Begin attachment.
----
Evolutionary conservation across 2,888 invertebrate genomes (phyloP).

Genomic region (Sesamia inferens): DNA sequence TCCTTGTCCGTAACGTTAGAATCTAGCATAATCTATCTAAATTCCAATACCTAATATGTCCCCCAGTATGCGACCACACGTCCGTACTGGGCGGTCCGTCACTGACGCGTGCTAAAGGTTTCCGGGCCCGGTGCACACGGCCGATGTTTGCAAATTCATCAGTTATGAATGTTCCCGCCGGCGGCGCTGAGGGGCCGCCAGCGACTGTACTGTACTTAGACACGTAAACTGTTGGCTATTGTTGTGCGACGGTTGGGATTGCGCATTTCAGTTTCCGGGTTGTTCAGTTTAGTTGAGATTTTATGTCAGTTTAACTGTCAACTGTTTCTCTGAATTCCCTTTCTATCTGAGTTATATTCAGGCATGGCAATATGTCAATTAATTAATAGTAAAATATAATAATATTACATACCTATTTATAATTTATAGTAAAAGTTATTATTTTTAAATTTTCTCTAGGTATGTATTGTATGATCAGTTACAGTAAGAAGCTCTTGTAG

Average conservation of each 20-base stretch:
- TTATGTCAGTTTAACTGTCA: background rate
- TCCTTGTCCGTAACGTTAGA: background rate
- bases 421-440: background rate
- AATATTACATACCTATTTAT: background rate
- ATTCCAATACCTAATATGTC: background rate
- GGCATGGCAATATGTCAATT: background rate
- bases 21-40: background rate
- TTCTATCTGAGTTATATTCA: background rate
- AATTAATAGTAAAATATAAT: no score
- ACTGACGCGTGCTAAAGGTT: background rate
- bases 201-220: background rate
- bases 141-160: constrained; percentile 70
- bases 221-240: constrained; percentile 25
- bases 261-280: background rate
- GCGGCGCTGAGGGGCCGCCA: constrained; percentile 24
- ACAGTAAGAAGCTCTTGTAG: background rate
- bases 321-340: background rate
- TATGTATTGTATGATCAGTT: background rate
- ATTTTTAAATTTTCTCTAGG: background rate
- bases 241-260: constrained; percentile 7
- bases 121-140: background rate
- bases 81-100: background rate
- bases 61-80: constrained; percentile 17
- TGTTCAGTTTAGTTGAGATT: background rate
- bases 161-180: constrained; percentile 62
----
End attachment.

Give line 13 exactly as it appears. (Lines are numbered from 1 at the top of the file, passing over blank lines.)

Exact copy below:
- ACTGACGCGTGCTAAAGGTT: background rate